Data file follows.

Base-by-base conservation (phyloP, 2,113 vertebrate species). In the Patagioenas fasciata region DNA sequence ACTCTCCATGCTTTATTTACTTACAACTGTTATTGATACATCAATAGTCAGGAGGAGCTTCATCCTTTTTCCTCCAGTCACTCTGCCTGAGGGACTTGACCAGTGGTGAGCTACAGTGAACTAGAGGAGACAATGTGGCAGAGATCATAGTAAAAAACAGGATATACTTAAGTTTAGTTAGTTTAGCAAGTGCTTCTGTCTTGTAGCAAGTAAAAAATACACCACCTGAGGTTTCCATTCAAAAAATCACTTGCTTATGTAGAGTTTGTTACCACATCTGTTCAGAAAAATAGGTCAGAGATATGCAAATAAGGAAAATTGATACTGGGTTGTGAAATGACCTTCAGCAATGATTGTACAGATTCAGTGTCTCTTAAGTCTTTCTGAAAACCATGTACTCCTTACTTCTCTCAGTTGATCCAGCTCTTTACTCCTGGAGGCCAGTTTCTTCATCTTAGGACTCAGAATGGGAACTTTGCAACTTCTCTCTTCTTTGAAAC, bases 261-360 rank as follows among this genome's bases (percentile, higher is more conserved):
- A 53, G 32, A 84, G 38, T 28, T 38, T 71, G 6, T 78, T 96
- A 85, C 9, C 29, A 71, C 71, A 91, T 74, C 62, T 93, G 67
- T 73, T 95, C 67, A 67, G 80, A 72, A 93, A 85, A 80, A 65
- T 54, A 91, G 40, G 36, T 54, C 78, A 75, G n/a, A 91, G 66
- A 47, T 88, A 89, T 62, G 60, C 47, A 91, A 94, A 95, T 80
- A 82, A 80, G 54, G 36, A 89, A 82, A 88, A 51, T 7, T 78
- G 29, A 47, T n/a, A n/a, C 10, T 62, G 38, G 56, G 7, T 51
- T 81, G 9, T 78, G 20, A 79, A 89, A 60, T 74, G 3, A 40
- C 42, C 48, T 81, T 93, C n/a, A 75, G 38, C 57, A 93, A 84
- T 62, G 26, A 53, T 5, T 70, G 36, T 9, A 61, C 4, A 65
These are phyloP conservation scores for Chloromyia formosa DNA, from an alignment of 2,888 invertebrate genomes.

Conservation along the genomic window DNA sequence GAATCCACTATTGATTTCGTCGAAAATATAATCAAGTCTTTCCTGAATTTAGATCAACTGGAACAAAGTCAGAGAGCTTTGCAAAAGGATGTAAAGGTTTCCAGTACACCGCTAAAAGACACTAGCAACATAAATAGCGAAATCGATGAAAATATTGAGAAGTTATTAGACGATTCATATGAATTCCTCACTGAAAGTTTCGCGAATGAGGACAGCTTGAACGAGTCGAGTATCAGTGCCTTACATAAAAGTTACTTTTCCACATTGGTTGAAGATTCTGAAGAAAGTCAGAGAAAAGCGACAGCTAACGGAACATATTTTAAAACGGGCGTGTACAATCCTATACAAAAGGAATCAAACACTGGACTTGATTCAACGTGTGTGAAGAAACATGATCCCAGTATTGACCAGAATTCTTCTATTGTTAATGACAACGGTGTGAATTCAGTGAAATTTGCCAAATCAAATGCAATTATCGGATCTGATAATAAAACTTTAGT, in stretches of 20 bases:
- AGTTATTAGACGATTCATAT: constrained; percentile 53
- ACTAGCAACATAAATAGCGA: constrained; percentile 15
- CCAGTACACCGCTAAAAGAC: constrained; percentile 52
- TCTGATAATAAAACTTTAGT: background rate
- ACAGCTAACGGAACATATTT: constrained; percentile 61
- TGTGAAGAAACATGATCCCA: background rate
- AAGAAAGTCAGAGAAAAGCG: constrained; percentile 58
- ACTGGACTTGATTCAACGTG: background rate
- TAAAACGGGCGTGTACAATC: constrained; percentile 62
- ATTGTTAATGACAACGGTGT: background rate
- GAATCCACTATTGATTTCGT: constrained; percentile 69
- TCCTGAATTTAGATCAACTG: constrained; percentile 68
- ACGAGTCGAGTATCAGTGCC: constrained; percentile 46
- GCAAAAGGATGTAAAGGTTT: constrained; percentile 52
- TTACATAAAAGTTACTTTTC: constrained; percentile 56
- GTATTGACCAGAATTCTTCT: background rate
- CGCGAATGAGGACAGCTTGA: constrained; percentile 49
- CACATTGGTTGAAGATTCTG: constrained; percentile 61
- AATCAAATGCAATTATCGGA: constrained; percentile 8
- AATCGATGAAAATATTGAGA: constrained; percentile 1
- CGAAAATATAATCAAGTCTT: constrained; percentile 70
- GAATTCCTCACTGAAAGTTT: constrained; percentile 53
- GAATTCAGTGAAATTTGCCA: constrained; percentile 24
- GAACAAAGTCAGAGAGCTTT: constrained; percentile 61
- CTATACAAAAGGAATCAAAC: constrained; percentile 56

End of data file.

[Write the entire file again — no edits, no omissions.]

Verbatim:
Base-by-base conservation (phyloP, 2,113 vertebrate species). In the Patagioenas fasciata region DNA sequence ACTCTCCATGCTTTATTTACTTACAACTGTTATTGATACATCAATAGTCAGGAGGAGCTTCATCCTTTTTCCTCCAGTCACTCTGCCTGAGGGACTTGACCAGTGGTGAGCTACAGTGAACTAGAGGAGACAATGTGGCAGAGATCATAGTAAAAAACAGGATATACTTAAGTTTAGTTAGTTTAGCAAGTGCTTCTGTCTTGTAGCAAGTAAAAAATACACCACCTGAGGTTTCCATTCAAAAAATCACTTGCTTATGTAGAGTTTGTTACCACATCTGTTCAGAAAAATAGGTCAGAGATATGCAAATAAGGAAAATTGATACTGGGTTGTGAAATGACCTTCAGCAATGATTGTACAGATTCAGTGTCTCTTAAGTCTTTCTGAAAACCATGTACTCCTTACTTCTCTCAGTTGATCCAGCTCTTTACTCCTGGAGGCCAGTTTCTTCATCTTAGGACTCAGAATGGGAACTTTGCAACTTCTCTCTTCTTTGAAAC, bases 261-360 rank as follows among this genome's bases (percentile, higher is more conserved):
- A 53, G 32, A 84, G 38, T 28, T 38, T 71, G 6, T 78, T 96
- A 85, C 9, C 29, A 71, C 71, A 91, T 74, C 62, T 93, G 67
- T 73, T 95, C 67, A 67, G 80, A 72, A 93, A 85, A 80, A 65
- T 54, A 91, G 40, G 36, T 54, C 78, A 75, G n/a, A 91, G 66
- A 47, T 88, A 89, T 62, G 60, C 47, A 91, A 94, A 95, T 80
- A 82, A 80, G 54, G 36, A 89, A 82, A 88, A 51, T 7, T 78
- G 29, A 47, T n/a, A n/a, C 10, T 62, G 38, G 56, G 7, T 51
- T 81, G 9, T 78, G 20, A 79, A 89, A 60, T 74, G 3, A 40
- C 42, C 48, T 81, T 93, C n/a, A 75, G 38, C 57, A 93, A 84
- T 62, G 26, A 53, T 5, T 70, G 36, T 9, A 61, C 4, A 65
These are phyloP conservation scores for Chloromyia formosa DNA, from an alignment of 2,888 invertebrate genomes.

Conservation along the genomic window DNA sequence GAATCCACTATTGATTTCGTCGAAAATATAATCAAGTCTTTCCTGAATTTAGATCAACTGGAACAAAGTCAGAGAGCTTTGCAAAAGGATGTAAAGGTTTCCAGTACACCGCTAAAAGACACTAGCAACATAAATAGCGAAATCGATGAAAATATTGAGAAGTTATTAGACGATTCATATGAATTCCTCACTGAAAGTTTCGCGAATGAGGACAGCTTGAACGAGTCGAGTATCAGTGCCTTACATAAAAGTTACTTTTCCACATTGGTTGAAGATTCTGAAGAAAGTCAGAGAAAAGCGACAGCTAACGGAACATATTTTAAAACGGGCGTGTACAATCCTATACAAAAGGAATCAAACACTGGACTTGATTCAACGTGTGTGAAGAAACATGATCCCAGTATTGACCAGAATTCTTCTATTGTTAATGACAACGGTGTGAATTCAGTGAAATTTGCCAAATCAAATGCAATTATCGGATCTGATAATAAAACTTTAGT, in stretches of 20 bases:
- AGTTATTAGACGATTCATAT: constrained; percentile 53
- ACTAGCAACATAAATAGCGA: constrained; percentile 15
- CCAGTACACCGCTAAAAGAC: constrained; percentile 52
- TCTGATAATAAAACTTTAGT: background rate
- ACAGCTAACGGAACATATTT: constrained; percentile 61
- TGTGAAGAAACATGATCCCA: background rate
- AAGAAAGTCAGAGAAAAGCG: constrained; percentile 58
- ACTGGACTTGATTCAACGTG: background rate
- TAAAACGGGCGTGTACAATC: constrained; percentile 62
- ATTGTTAATGACAACGGTGT: background rate
- GAATCCACTATTGATTTCGT: constrained; percentile 69
- TCCTGAATTTAGATCAACTG: constrained; percentile 68
- ACGAGTCGAGTATCAGTGCC: constrained; percentile 46
- GCAAAAGGATGTAAAGGTTT: constrained; percentile 52
- TTACATAAAAGTTACTTTTC: constrained; percentile 56
- GTATTGACCAGAATTCTTCT: background rate
- CGCGAATGAGGACAGCTTGA: constrained; percentile 49
- CACATTGGTTGAAGATTCTG: constrained; percentile 61
- AATCAAATGCAATTATCGGA: constrained; percentile 8
- AATCGATGAAAATATTGAGA: constrained; percentile 1
- CGAAAATATAATCAAGTCTT: constrained; percentile 70
- GAATTCCTCACTGAAAGTTT: constrained; percentile 53
- GAATTCAGTGAAATTTGCCA: constrained; percentile 24
- GAACAAAGTCAGAGAGCTTT: constrained; percentile 61
- CTATACAAAAGGAATCAAAC: constrained; percentile 56